The surge in Petro’s presidential candidacy in the middle of the protests, like it or not, is completely legitimate. Is this surge symptomatic of the erosion of representative institutions? I will make an analogy.  In 1974 the alternation installed by the National Front with the election of Alfonso López Michelsen came to an end, and many citizens thought that a new political era would arrive. López offered “a bridge government” that didn’t satisfy them and then came the famous strike of 1977. The Peace Agreement with the FARC was signed in 2016, and the hope of another new era came along with that, even though, as we know, many people didn’t like the terms of the Agreement, while others had hoped for a new and broader political agenda, with emphasis on the future. My observation then, during the signing of the Havana Agreement, was “If there isn’t going to be a revolution, we will have to make some reforms.” The Democratic Center administration has not fulfilled that wish, either because it doesn’t want to, or because it can’t escape the past, and, with the virus, it has encountered a bad situation.

Up to now, no promising presidential candidate of the center with a small “c” has come forward. Although many are mentioned, neither is there a candidate from the Right. By “promising”, I mean someone with a high profile that can muster the votes and surge in the polls. The populists fill gaps, but I also don’t see a candidate that’s capable, once elected, of “shredding the institutions”.

Colombia is a democracy with alternation, which, since the end of the National Front and since the administration of Virgilio Barco, moves at the national level to a government-opposition system, although that system keeps scaring a lot of people and is not well understood.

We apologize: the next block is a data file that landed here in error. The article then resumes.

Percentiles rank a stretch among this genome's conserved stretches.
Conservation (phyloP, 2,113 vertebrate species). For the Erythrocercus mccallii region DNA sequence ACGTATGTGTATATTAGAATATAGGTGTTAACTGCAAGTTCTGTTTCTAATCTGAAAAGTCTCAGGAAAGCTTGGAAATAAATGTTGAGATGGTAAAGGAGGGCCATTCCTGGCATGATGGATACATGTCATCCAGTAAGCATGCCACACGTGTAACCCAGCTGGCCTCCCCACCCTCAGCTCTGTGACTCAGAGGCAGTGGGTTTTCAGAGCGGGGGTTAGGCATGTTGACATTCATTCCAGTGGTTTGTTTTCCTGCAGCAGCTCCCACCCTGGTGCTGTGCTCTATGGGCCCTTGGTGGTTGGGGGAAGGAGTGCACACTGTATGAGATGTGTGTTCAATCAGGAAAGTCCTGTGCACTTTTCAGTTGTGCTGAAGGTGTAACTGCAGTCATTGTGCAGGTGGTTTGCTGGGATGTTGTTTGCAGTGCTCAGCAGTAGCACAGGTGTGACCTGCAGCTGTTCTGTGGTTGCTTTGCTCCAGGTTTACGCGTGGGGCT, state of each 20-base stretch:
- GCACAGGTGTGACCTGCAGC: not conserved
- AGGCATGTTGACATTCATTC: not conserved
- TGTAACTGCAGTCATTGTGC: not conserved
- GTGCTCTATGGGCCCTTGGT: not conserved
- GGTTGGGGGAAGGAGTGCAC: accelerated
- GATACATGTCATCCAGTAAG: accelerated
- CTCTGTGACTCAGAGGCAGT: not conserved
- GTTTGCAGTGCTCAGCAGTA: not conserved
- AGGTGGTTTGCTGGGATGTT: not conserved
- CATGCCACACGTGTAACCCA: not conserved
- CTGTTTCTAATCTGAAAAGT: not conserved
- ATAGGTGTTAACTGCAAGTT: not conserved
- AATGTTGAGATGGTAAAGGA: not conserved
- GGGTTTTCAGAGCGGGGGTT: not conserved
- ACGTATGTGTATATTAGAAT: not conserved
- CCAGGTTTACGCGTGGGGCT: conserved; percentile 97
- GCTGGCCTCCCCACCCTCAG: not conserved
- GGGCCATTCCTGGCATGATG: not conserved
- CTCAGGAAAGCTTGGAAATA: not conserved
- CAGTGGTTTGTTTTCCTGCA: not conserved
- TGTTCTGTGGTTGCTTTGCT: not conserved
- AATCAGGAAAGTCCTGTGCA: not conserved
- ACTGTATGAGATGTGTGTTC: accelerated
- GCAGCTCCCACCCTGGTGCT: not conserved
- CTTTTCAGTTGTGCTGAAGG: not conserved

Colombia historically has had a weak State and that weakness has explained several of our evils, including the incapacity to bring the government to all of the territory, and to have a solid tax collection operation. Now the time has really come to make that strengthening a “national purpose”, as Lleras Camargo said. “Where do we start?”

That has been a constant in our history, for many reasons: exceptionally fragmented geography, patterns of settlement, the indifference of urban Bogotá, and of the national government, guerrillas, drugs, etc. The Peace implies that it isn’t possible to continue with one secure Colombia and another Colombia not secure, and that it’s necessary to make a new effort in that area, not forgetting that the insecurity is urban, as well as rural, suburban, and on the frontiers. We have to find new strategies; improvisation leads to failure. It’s necessary to have a close collaboration between civil society, lawyers, criminologists, academics in various disciplines, residents of the affected areas and neighborhoods, Armed Forces and Police. That collaboration has been insufficient up to now because of the civilians’ lack of interest, with their usual negligence of these matters of security.